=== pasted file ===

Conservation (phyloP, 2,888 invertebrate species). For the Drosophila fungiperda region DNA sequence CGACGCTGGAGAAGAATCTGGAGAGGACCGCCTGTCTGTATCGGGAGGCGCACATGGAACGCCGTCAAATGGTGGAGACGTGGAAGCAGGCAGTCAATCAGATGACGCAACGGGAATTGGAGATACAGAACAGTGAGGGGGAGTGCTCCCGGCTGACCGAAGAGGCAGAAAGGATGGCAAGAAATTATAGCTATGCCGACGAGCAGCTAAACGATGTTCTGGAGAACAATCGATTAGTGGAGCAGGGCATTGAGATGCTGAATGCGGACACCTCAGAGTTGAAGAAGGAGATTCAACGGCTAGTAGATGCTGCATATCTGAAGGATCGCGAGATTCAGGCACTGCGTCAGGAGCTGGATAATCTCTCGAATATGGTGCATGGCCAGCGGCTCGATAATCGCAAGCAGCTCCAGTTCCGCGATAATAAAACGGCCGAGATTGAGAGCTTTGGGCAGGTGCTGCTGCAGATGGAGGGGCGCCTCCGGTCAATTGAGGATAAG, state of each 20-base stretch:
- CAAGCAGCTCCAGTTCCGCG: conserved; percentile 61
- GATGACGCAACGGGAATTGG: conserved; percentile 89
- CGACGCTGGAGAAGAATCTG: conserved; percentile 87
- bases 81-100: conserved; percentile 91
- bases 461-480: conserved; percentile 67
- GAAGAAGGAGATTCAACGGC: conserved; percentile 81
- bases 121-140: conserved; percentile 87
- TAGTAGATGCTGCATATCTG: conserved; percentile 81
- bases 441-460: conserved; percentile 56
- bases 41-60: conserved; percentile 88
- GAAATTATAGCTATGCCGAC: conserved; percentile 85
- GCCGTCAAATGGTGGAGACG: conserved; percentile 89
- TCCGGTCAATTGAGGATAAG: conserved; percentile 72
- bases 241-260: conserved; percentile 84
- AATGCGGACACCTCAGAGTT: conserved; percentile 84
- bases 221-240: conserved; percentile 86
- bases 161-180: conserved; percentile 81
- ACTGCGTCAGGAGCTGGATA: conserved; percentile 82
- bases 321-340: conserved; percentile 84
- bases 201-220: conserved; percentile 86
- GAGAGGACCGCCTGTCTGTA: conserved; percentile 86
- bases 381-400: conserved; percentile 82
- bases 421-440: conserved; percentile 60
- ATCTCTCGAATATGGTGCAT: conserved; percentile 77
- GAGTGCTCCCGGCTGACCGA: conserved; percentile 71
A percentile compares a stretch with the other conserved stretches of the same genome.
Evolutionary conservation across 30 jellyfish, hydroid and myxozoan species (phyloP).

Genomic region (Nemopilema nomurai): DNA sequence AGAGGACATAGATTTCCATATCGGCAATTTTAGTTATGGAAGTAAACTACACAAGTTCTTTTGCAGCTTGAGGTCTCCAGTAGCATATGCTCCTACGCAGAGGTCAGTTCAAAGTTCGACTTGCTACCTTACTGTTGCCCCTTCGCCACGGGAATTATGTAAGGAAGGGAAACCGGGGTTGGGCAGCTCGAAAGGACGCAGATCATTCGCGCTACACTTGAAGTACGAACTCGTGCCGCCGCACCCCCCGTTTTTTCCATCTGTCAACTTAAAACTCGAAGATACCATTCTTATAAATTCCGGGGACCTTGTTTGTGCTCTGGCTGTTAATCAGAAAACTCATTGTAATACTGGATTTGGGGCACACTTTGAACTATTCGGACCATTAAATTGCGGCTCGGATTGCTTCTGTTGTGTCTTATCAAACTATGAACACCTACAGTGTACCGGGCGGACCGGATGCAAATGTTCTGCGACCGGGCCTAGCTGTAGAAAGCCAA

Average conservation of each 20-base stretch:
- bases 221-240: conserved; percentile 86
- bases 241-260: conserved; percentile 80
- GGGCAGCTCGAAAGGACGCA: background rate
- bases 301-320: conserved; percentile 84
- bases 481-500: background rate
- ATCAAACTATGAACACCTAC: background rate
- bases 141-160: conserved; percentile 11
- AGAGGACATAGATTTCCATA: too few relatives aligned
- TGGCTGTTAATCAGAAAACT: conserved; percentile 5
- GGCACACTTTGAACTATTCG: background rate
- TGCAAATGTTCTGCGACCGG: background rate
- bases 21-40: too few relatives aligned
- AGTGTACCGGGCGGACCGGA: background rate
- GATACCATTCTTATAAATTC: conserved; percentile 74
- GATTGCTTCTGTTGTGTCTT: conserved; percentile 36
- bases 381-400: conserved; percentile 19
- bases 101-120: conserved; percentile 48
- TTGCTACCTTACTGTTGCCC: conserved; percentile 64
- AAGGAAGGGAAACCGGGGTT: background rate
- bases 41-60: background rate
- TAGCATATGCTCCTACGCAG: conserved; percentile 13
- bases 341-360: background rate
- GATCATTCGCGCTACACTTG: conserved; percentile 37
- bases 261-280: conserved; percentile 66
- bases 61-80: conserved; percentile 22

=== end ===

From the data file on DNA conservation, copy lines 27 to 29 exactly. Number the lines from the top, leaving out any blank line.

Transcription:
A percentile compares a stretch with the other conserved stretches of the same genome.
Evolutionary conservation across 30 jellyfish, hydroid and myxozoan species (phyloP).

Genomic region (Nemopilema nomurai): DNA sequence AGAGGACATAGATTTCCATATCGGCAATTTTAGTTATGGAAGTAAACTACACAAGTTCTTTTGCAGCTTGAGGTCTCCAGTAGCATATGCTCCTACGCAGAGGTCAGTTCAAAGTTCGACTTGCTACCTTACTGTTGCCCCTTCGCCACGGGAATTATGTAAGGAAGGGAAACCGGGGTTGGGCAGCTCGAAAGGACGCAGATCATTCGCGCTACACTTGAAGTACGAACTCGTGCCGCCGCACCCCCCGTTTTTTCCATCTGTCAACTTAAAACTCGAAGATACCATTCTTATAAATTCCGGGGACCTTGTTTGTGCTCTGGCTGTTAATCAGAAAACTCATTGTAATACTGGATTTGGGGCACACTTTGAACTATTCGGACCATTAAATTGCGGCTCGGATTGCTTCTGTTGTGTCTTATCAAACTATGAACACCTACAGTGTACCGGGCGGACCGGATGCAAATGTTCTGCGACCGGGCCTAGCTGTAGAAAGCCAA